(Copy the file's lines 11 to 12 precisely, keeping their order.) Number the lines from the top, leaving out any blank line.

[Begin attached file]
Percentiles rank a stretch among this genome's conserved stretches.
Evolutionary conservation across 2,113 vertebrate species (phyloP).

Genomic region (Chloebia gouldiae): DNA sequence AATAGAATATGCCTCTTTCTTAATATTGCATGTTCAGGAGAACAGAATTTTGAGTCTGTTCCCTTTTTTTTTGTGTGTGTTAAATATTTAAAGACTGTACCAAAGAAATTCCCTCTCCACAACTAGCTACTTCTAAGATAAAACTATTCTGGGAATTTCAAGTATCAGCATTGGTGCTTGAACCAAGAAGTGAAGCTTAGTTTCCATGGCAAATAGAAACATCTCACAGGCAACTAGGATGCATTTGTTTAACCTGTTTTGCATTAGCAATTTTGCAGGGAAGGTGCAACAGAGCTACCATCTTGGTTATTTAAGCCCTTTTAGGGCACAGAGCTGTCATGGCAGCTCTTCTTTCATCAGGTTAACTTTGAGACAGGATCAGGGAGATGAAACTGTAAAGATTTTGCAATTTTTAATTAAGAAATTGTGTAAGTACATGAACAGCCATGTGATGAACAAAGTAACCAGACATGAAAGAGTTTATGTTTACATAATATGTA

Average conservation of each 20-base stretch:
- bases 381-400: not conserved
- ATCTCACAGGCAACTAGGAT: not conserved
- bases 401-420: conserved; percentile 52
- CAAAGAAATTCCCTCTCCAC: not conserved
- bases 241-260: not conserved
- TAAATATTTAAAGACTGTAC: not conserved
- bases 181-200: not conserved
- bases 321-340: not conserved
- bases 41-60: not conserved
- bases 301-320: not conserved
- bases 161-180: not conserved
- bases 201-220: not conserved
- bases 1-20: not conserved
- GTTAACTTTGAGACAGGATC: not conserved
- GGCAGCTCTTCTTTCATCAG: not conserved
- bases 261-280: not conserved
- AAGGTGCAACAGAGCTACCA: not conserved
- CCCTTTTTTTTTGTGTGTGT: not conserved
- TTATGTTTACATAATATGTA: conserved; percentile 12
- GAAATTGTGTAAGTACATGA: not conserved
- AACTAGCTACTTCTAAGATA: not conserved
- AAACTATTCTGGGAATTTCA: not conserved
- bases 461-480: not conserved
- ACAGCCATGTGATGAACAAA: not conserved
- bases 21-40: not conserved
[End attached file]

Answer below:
- bases 181-200: not conserved
- bases 321-340: not conserved